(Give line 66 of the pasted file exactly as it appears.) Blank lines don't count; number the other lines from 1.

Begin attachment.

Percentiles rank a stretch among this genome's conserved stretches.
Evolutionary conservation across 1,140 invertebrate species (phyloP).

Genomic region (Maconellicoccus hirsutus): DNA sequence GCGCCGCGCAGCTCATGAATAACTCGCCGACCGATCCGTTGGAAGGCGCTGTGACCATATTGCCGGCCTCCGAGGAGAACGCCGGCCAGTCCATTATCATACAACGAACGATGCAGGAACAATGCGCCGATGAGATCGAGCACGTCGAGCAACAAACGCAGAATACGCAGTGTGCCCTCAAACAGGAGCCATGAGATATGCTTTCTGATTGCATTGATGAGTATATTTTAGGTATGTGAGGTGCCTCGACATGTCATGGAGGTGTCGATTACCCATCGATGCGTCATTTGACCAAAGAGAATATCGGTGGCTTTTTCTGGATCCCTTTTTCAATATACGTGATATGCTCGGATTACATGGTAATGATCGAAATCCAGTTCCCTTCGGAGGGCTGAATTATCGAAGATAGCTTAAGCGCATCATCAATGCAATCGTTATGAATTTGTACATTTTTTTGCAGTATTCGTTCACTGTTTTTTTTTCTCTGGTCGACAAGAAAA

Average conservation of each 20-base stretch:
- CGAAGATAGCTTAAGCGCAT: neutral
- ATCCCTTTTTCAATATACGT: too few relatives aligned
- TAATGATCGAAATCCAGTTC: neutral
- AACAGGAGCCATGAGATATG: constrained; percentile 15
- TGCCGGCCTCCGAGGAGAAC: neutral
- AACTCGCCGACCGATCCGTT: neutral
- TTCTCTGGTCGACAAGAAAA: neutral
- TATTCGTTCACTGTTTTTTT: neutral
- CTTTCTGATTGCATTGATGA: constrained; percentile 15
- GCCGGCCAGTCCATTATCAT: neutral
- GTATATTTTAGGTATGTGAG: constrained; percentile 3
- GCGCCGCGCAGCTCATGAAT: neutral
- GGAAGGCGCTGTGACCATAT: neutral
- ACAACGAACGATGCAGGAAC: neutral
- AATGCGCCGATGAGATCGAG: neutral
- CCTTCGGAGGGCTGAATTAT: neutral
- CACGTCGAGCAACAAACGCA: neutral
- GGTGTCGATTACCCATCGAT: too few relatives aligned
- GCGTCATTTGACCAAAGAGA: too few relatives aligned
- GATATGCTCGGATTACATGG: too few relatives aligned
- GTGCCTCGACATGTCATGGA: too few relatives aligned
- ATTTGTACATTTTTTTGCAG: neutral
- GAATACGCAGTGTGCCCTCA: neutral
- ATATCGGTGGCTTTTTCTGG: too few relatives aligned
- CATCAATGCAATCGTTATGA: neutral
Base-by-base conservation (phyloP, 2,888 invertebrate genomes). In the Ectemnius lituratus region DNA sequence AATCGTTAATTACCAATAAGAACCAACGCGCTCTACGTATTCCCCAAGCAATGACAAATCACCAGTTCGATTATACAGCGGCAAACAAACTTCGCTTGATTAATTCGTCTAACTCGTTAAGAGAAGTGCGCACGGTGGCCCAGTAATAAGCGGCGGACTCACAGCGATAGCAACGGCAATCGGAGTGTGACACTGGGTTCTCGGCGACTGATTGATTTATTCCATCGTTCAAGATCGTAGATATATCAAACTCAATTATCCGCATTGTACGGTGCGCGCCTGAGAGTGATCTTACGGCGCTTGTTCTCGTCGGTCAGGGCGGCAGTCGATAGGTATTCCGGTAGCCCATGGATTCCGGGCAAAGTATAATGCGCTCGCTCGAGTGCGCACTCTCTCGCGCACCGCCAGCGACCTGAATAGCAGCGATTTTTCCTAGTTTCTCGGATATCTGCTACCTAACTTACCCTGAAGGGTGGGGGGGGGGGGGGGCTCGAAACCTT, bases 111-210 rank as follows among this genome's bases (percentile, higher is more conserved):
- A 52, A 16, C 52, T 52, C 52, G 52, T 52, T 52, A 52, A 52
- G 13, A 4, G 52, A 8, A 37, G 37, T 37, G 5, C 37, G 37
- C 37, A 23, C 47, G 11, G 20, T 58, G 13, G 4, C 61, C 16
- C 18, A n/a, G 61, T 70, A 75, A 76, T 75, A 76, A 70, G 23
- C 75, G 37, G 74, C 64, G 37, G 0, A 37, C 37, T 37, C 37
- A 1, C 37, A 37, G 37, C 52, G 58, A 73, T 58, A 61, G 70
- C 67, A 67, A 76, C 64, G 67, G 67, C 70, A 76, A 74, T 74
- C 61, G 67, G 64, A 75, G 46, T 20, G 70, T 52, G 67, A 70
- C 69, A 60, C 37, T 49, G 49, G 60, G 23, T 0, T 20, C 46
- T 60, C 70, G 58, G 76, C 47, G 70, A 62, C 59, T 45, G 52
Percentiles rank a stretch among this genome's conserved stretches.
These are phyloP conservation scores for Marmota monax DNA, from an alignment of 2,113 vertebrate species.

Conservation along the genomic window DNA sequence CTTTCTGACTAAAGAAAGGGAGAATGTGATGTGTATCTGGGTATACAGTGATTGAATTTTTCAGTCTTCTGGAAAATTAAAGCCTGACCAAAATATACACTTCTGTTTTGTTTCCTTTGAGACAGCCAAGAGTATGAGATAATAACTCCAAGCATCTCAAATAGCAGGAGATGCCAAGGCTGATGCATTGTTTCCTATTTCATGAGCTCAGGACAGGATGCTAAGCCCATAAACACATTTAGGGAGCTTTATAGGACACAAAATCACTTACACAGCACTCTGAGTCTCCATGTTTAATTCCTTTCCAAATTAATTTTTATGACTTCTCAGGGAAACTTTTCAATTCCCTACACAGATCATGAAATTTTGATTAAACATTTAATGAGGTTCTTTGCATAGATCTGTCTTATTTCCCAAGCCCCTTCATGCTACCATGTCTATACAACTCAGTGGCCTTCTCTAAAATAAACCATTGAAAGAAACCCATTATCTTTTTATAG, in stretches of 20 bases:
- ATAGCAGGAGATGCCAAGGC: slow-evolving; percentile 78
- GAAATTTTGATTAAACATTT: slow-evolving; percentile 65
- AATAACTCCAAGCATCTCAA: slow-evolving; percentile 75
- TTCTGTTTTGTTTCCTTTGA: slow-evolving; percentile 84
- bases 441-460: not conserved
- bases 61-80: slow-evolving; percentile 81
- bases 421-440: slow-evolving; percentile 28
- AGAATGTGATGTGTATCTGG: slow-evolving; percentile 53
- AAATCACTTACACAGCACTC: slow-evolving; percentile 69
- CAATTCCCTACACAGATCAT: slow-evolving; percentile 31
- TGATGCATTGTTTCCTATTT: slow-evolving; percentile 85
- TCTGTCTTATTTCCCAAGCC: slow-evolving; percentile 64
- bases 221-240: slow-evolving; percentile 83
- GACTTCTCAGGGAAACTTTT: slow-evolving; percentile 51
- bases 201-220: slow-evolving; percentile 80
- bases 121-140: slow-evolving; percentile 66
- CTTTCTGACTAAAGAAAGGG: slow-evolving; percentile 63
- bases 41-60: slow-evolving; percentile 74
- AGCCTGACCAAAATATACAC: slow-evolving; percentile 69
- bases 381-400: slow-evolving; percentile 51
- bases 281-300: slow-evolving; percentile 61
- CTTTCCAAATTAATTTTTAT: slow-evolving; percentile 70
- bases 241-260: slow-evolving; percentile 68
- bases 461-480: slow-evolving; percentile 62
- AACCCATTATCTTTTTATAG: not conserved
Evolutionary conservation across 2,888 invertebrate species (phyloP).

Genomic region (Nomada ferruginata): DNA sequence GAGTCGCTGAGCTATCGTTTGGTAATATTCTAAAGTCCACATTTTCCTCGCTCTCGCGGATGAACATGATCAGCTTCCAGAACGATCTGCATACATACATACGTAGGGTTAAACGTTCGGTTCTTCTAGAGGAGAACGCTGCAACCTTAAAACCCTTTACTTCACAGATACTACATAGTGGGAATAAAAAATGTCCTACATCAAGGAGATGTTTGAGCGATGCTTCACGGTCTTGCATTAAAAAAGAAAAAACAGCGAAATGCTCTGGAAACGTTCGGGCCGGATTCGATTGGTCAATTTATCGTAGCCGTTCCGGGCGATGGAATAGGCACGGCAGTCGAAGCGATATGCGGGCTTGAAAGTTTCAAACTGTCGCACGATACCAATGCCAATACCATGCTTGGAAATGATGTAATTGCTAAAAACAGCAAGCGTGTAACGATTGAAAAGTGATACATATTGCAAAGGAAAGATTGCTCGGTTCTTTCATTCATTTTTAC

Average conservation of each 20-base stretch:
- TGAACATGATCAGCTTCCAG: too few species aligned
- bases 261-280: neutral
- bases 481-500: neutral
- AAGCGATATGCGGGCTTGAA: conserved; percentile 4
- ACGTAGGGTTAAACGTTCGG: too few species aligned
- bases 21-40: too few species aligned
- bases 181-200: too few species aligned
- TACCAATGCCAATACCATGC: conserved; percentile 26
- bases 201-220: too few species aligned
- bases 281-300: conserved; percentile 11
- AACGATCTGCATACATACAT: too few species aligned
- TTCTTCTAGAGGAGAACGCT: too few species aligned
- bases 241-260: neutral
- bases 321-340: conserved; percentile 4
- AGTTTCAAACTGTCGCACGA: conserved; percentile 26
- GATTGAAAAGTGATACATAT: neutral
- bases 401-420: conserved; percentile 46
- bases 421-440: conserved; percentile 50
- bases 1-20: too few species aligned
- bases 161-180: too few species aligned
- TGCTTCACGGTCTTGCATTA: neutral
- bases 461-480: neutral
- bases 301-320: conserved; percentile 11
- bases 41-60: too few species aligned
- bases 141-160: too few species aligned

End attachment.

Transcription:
- bases 241-260: slow-evolving; percentile 68